The combinations of these successful mentor characteristics are as endless as the number of proteges who are seeking mentors. If you are thinking about choosing a mentor, my recommendation is to heed the advice of both Socrates and Nike. Do some careful soul-searching so that you can "Know thyself," get to know as many potential mentors as possible so you can decide who possesses the right combination of characteristics to help you accomplish your goals, and then "Just do it."
ABOUT THE AUTHOR: Drew C. Appleby, PhD, received his BA in psychology from Simpson College in 1969 and his PhD in experimental psychology from Iowa State University in 1972. He is currently the chairperson of the Marian College Psychology Department and holds the rank of Professor of Psychology. He has been at Marian since 1972 where he has taught General Psychology, Honors General Psychology, Advanced General Psychology, The Psychology Major, Developmental Psychology, Human Growth and Development, Human Learning and Cognition, Human Information Processing, History of Psychology, Senior Psychology Seminar, Issues in Human Development, Excelling in College, and Study Skills. He is the author of The Psychology Handbook, has numerous publications in professional journals, and has made over 200 presentations before a variety of both professional and nonprofessional audiences. He was elected to Fellow status of the Teaching Division of APA in 1992, received both APA's Outstanding Psychology Teacher Award in a Four-Year College or University and Marian College's Award for Teaching Excellence in 1993, and was chosen by APA to present its G. Stanley Hall Teaching Lecture in 1998. He was recognized for his advising skills by the National Academic Advising Association when he received the Outstanding Adviser Award of it Great Lakes Region in 1988 and for his mentoring skills by being the charter recipient of Marian's Mentor of the Year Award in 1996. He is a consulting editor for Teaching of Psychology, serves as the director of the Society for the Teaching of Psychology's Mentoring Service, and has been a consultant to other psychology departments.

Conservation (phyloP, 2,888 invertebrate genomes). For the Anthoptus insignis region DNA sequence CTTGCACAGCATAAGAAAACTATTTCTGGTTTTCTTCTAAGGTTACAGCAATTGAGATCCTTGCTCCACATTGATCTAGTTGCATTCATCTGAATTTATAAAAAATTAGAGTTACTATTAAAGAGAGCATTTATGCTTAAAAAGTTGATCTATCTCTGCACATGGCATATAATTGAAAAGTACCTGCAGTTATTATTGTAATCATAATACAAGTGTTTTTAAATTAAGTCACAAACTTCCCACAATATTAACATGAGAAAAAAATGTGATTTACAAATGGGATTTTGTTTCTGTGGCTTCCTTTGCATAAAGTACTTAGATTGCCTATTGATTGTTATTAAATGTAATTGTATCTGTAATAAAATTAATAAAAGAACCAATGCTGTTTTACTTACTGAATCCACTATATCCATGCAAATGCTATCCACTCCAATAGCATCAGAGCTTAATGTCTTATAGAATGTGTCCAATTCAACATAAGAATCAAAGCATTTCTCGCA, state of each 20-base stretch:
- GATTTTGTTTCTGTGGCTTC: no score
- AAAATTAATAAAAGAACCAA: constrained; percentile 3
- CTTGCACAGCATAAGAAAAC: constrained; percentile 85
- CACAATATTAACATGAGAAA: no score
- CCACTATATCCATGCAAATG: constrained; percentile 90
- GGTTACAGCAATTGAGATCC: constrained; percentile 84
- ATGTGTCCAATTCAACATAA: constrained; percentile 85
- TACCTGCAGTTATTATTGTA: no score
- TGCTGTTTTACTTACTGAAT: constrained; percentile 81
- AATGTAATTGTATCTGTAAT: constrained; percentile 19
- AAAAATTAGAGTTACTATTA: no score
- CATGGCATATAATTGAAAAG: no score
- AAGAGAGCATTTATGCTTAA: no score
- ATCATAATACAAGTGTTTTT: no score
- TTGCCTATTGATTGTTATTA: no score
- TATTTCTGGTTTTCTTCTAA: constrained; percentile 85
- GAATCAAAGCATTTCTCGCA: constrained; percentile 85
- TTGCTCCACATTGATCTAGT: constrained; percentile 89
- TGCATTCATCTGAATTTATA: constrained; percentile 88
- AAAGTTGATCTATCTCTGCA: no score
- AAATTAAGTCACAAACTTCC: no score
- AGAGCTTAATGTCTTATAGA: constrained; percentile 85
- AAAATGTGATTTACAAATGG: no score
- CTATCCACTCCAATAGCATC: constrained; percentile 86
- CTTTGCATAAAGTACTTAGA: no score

Spring 1999 issue of Eye on Psi Chi (Vol. 3, No. 3, pp. 38-39), published by Psi Chi, The National Honor Society in Psychology (Chattanooga, TN). Copyright, 1999, Psi Chi, The National Honor Society in Psychology. All rights reserved.